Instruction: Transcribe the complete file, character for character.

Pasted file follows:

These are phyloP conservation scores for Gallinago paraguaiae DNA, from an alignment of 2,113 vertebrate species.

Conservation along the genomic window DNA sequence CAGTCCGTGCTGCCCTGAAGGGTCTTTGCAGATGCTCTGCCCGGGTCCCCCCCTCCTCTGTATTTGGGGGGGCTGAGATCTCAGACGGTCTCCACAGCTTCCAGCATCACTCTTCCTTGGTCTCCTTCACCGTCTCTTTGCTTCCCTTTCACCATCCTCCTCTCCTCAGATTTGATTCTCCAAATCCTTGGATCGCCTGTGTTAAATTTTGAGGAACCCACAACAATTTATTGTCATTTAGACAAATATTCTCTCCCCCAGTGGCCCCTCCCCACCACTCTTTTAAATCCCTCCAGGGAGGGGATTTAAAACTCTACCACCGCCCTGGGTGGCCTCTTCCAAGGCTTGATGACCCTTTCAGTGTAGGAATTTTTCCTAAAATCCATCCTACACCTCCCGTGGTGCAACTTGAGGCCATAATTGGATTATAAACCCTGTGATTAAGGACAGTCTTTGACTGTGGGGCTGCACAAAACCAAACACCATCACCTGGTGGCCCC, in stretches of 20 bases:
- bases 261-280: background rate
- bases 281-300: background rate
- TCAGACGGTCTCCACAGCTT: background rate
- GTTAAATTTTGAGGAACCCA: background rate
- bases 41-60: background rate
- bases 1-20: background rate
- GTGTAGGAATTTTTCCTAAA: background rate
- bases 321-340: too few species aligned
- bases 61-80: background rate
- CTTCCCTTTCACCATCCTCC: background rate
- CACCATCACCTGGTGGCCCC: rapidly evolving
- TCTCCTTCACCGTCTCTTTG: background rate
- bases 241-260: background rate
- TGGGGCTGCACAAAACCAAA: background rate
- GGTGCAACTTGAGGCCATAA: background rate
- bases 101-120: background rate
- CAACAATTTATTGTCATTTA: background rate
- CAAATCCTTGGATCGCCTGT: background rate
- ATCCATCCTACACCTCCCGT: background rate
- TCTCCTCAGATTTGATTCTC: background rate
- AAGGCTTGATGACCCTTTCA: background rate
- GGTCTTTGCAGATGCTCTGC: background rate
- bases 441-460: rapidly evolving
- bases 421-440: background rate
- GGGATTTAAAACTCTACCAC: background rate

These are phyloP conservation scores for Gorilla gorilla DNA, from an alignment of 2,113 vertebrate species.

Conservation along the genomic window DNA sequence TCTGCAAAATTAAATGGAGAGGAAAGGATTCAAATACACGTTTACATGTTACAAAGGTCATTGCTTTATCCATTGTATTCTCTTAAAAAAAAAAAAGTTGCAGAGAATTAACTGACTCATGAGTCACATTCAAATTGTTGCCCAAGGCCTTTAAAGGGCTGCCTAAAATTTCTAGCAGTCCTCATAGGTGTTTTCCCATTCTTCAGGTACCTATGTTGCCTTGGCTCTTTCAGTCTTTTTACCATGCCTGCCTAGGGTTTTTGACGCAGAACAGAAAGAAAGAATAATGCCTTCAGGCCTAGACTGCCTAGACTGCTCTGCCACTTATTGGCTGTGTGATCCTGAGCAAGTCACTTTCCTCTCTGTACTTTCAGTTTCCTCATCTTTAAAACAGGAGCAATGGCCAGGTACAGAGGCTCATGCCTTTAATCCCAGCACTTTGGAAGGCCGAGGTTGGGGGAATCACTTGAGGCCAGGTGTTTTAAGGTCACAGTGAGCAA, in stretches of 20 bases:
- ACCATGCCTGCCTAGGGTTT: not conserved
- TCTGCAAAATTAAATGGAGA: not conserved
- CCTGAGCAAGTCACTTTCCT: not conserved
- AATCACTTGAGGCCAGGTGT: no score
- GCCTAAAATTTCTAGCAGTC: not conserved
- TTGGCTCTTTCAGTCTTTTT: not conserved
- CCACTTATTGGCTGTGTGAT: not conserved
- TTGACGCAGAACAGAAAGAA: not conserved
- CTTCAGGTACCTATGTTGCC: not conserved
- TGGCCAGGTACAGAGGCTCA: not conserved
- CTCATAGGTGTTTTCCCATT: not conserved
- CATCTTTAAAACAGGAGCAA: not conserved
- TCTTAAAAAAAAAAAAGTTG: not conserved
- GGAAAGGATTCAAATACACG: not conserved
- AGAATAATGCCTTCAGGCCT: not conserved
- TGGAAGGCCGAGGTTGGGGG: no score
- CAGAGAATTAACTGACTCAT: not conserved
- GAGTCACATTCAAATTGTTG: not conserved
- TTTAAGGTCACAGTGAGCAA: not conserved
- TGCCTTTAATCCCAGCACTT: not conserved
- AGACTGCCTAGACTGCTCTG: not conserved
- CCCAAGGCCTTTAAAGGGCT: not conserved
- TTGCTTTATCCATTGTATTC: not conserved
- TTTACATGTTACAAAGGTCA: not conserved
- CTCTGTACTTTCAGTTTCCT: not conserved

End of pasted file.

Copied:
These are phyloP conservation scores for Gallinago paraguaiae DNA, from an alignment of 2,113 vertebrate species.

Conservation along the genomic window DNA sequence CAGTCCGTGCTGCCCTGAAGGGTCTTTGCAGATGCTCTGCCCGGGTCCCCCCCTCCTCTGTATTTGGGGGGGCTGAGATCTCAGACGGTCTCCACAGCTTCCAGCATCACTCTTCCTTGGTCTCCTTCACCGTCTCTTTGCTTCCCTTTCACCATCCTCCTCTCCTCAGATTTGATTCTCCAAATCCTTGGATCGCCTGTGTTAAATTTTGAGGAACCCACAACAATTTATTGTCATTTAGACAAATATTCTCTCCCCCAGTGGCCCCTCCCCACCACTCTTTTAAATCCCTCCAGGGAGGGGATTTAAAACTCTACCACCGCCCTGGGTGGCCTCTTCCAAGGCTTGATGACCCTTTCAGTGTAGGAATTTTTCCTAAAATCCATCCTACACCTCCCGTGGTGCAACTTGAGGCCATAATTGGATTATAAACCCTGTGATTAAGGACAGTCTTTGACTGTGGGGCTGCACAAAACCAAACACCATCACCTGGTGGCCCC, in stretches of 20 bases:
- bases 261-280: background rate
- bases 281-300: background rate
- TCAGACGGTCTCCACAGCTT: background rate
- GTTAAATTTTGAGGAACCCA: background rate
- bases 41-60: background rate
- bases 1-20: background rate
- GTGTAGGAATTTTTCCTAAA: background rate
- bases 321-340: too few species aligned
- bases 61-80: background rate
- CTTCCCTTTCACCATCCTCC: background rate
- CACCATCACCTGGTGGCCCC: rapidly evolving
- TCTCCTTCACCGTCTCTTTG: background rate
- bases 241-260: background rate
- TGGGGCTGCACAAAACCAAA: background rate
- GGTGCAACTTGAGGCCATAA: background rate
- bases 101-120: background rate
- CAACAATTTATTGTCATTTA: background rate
- CAAATCCTTGGATCGCCTGT: background rate
- ATCCATCCTACACCTCCCGT: background rate
- TCTCCTCAGATTTGATTCTC: background rate
- AAGGCTTGATGACCCTTTCA: background rate
- GGTCTTTGCAGATGCTCTGC: background rate
- bases 441-460: rapidly evolving
- bases 421-440: background rate
- GGGATTTAAAACTCTACCAC: background rate

These are phyloP conservation scores for Gorilla gorilla DNA, from an alignment of 2,113 vertebrate species.

Conservation along the genomic window DNA sequence TCTGCAAAATTAAATGGAGAGGAAAGGATTCAAATACACGTTTACATGTTACAAAGGTCATTGCTTTATCCATTGTATTCTCTTAAAAAAAAAAAAGTTGCAGAGAATTAACTGACTCATGAGTCACATTCAAATTGTTGCCCAAGGCCTTTAAAGGGCTGCCTAAAATTTCTAGCAGTCCTCATAGGTGTTTTCCCATTCTTCAGGTACCTATGTTGCCTTGGCTCTTTCAGTCTTTTTACCATGCCTGCCTAGGGTTTTTGACGCAGAACAGAAAGAAAGAATAATGCCTTCAGGCCTAGACTGCCTAGACTGCTCTGCCACTTATTGGCTGTGTGATCCTGAGCAAGTCACTTTCCTCTCTGTACTTTCAGTTTCCTCATCTTTAAAACAGGAGCAATGGCCAGGTACAGAGGCTCATGCCTTTAATCCCAGCACTTTGGAAGGCCGAGGTTGGGGGAATCACTTGAGGCCAGGTGTTTTAAGGTCACAGTGAGCAA, in stretches of 20 bases:
- ACCATGCCTGCCTAGGGTTT: not conserved
- TCTGCAAAATTAAATGGAGA: not conserved
- CCTGAGCAAGTCACTTTCCT: not conserved
- AATCACTTGAGGCCAGGTGT: no score
- GCCTAAAATTTCTAGCAGTC: not conserved
- TTGGCTCTTTCAGTCTTTTT: not conserved
- CCACTTATTGGCTGTGTGAT: not conserved
- TTGACGCAGAACAGAAAGAA: not conserved
- CTTCAGGTACCTATGTTGCC: not conserved
- TGGCCAGGTACAGAGGCTCA: not conserved
- CTCATAGGTGTTTTCCCATT: not conserved
- CATCTTTAAAACAGGAGCAA: not conserved
- TCTTAAAAAAAAAAAAGTTG: not conserved
- GGAAAGGATTCAAATACACG: not conserved
- AGAATAATGCCTTCAGGCCT: not conserved
- TGGAAGGCCGAGGTTGGGGG: no score
- CAGAGAATTAACTGACTCAT: not conserved
- GAGTCACATTCAAATTGTTG: not conserved
- TTTAAGGTCACAGTGAGCAA: not conserved
- TGCCTTTAATCCCAGCACTT: not conserved
- AGACTGCCTAGACTGCTCTG: not conserved
- CCCAAGGCCTTTAAAGGGCT: not conserved
- TTGCTTTATCCATTGTATTC: not conserved
- TTTACATGTTACAAAGGTCA: not conserved
- CTCTGTACTTTCAGTTTCCT: not conserved